It takes uncommon humility to carry both the dark and the light side of things. The only true perfection available to humans is the honest acceptance of our imperfection. Only God in us can love imperfect and broken things. By ourselves, we largely fail. By faith in grace alone, we are saved.

“Though some would make their greatness felt and lord it over all, [Christ] said the first must be last and the last and service be our call.  O Christ, in workplace, church, and home, let none to power cling; for still, through us, you come to serve, a different kind of king.” (ELW #431)

What a Loser. Huge!

Passion Sunday C-16

Immanuel Lutheran, Chicago

What a loser. Huge! While the parade of Jesus followers shout hosanna, the powerful people in Jerusalem shake their heads.

As Jesus marched from the Mount of Olives and entered the city from the east, that same day another procession clogged the streets, drew large crowds and entered the gates of Jerusalem from the west. From the road that leads toward Rome, Pontius Pilate rode into Jerusalem followed by brigades of well-armed soldiers in brightly colored uniforms and Centurions mounted on horseback reminding everyone who was really in control leading up to the celebration of the Passover.

The way of the world understands greed, status, ruthlessness, economic or military might. The way embodied by Jesus is animated by service, compassion, non-violence, solidarity with the most vulnerable and trust in God. Christ was not the strong, powerful, military Messiah the people had prayed centuries for. This was Jesus’ great revelation, and it is still a surprise and a scandal that we have not fully comprehended. (Richard Rohr’s Daily Meditation: Vulnerability–Even in God! 3/17/16)

But we should have seen this coming. Throughout scriptures God consistently chooses the weak to confound the strong (1 Corinthians 1:17-31). We see this in the barren wives of the patriarchs, the boy David forgotten in the fields, the rejected prophets, and now Jesus on the cross. Jesus forever redefined what success and winning mean, and it is not what any of us wanted or expected. On the cross, God’s power is revealed as vulnerability itself.

This is Christ’s revolutionary understanding of wisdom and it is still offensive and even disgusting to many in the world and sadly, often even among those in the church. Only vulnerability allows change, growth, and transformation to happen. Only with open arms, open minds, open hands, and open hearts can we be healed and become healers ourselves. Who would have imagined this?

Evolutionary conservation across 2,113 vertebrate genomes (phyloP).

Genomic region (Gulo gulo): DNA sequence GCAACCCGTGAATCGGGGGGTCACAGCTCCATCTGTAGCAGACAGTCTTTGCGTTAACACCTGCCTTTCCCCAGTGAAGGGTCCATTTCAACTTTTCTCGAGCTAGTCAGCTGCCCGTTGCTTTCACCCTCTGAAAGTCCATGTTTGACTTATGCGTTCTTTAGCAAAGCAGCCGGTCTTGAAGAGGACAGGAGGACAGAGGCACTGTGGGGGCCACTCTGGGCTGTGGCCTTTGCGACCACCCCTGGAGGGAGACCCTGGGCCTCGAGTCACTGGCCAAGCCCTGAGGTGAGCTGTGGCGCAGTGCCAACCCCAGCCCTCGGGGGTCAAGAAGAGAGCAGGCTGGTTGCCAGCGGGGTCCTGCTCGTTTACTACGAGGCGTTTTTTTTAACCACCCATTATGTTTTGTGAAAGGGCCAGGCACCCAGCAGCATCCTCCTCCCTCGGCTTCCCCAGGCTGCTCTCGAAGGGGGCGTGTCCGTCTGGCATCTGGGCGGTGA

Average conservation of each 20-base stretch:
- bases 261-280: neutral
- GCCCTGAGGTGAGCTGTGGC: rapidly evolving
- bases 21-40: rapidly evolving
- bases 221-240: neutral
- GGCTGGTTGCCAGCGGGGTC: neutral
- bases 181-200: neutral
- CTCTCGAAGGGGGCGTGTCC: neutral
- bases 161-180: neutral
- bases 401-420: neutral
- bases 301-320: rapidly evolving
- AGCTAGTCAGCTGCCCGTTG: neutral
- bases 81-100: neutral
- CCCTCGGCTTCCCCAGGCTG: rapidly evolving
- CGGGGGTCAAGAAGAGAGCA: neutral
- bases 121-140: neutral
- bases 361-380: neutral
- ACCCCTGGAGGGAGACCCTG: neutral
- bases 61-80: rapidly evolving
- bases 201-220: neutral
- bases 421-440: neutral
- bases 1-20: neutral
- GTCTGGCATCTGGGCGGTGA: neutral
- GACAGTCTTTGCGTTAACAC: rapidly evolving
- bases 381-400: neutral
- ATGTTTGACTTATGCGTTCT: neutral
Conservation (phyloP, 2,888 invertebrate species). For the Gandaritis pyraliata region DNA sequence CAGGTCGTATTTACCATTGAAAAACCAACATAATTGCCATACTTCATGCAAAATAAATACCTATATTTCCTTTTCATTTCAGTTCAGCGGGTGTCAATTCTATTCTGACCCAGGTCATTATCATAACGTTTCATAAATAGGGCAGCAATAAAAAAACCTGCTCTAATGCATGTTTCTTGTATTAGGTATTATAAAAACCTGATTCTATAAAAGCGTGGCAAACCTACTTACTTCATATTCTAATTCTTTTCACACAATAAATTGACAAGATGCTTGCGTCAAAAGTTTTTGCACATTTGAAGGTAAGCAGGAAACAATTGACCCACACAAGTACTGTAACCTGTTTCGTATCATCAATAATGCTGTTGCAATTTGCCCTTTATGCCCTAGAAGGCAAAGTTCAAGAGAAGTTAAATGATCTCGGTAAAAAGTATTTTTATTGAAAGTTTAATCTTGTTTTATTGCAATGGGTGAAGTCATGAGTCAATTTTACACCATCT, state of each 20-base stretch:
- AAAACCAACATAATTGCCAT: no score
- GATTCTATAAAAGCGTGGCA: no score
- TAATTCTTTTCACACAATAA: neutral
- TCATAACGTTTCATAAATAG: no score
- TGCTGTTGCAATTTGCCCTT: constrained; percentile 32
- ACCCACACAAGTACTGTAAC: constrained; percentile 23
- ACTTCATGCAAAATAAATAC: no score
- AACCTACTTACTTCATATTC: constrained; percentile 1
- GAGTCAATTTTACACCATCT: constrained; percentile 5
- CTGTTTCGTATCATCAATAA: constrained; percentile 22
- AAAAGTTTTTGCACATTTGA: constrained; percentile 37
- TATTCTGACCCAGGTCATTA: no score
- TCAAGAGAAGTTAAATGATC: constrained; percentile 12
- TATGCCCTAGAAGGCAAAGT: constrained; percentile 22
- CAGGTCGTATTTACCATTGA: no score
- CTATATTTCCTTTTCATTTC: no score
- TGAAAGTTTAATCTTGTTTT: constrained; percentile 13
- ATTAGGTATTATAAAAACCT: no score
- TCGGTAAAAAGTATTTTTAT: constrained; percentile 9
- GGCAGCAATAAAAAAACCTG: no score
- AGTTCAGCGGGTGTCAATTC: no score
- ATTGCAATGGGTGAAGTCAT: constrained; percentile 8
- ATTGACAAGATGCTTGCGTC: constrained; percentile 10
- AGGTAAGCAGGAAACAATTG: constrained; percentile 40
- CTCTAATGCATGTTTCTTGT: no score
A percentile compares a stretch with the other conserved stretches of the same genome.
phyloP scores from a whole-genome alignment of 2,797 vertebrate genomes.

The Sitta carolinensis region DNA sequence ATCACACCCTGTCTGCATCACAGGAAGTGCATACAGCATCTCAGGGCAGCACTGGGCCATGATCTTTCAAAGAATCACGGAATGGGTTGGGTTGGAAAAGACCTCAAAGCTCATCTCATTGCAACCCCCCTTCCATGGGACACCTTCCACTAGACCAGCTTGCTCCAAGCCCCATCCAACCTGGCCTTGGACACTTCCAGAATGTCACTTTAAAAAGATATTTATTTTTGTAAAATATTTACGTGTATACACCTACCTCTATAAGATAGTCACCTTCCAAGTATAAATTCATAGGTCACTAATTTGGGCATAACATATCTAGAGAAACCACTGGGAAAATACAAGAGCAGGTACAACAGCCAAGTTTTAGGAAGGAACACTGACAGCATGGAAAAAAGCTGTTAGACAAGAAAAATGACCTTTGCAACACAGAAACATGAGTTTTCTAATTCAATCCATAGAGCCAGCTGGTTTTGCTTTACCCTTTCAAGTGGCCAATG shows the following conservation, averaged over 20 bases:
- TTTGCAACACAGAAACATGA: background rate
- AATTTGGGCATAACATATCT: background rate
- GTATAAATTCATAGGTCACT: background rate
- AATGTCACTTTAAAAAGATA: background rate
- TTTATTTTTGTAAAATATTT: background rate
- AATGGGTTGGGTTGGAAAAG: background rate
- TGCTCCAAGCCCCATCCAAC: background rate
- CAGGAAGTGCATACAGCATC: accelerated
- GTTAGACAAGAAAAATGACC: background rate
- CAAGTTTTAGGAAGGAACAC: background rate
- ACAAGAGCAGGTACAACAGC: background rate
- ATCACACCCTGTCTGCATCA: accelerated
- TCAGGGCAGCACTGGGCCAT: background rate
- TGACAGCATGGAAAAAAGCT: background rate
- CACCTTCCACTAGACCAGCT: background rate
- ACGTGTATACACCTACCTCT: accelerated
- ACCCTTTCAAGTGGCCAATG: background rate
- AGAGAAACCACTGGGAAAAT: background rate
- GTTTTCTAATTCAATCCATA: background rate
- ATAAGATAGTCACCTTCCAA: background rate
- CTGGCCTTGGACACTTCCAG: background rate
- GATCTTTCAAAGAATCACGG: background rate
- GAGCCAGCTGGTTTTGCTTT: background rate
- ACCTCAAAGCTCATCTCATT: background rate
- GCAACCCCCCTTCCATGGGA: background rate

It takes all of us a long time to move from power to weakness, from glib certitude to vulnerability, from meritocracy to the ocean of grace. As we read in Philippians and throughout Paul’s letters, he consistently idealizes not power but powerlessness, not strength but weakness, not success but the cross. It’s as if he’s saying, “I glory when I fail and suffer because now I get to be like Jesus–the naked loser–who turned any notion of God on its head.” Now the losers can win, which is a good thing, because that’s just about everybody.

Jesus entered the city determined that the “no” of the people will be answered by God’s “yes”. God used the cross to say decisively for all time, ‘Go ahead. Do your very worst. There’s nothing you can do to stop my love.’ The cross and empty tomb show us the way to our best life and our truest selves leads through and beyond the cross. In baptism we have died to the life run by the Pilates and Herods of this world. Yes! Look, we are being born again, members of a new humanity, children of the living God.

What is it?

Proper 13B-15

Immanuel Lutheran, Chicago

Last Sunday Jesus invited them to ‘come and eat.’ So naturally, the very next question becomes what is it? We’ve all been there. Could there be anything more universal than the dinner table and the interchange of excitement and apprehension between cooks and those they cook for?

Try it you’ll like it. It’s good for you. Isn’t that what our parents said? Sometimes it worked. Other times we flat out refused.

The Israelites asked Moses. What is it? They had been through so much together. God set them free from their lives as slaves. But how quickly they began to long for what they had back in Egypt. Pangs of hunger conjured memories of meat and bread. Wasn’t it better than wandering in the wilderness on some endless camping trip? So they grumbled. They complained.

Scripture says God heard the Israelite’s complaining and rained down bread from heaven. Manna. Scholars believe manna was the sweet substance secreted by insects on the leaves of the tamarisk shrub. It drops to the ground and becomes firm. Gathered early each morning, it can indeed be a tasty treat.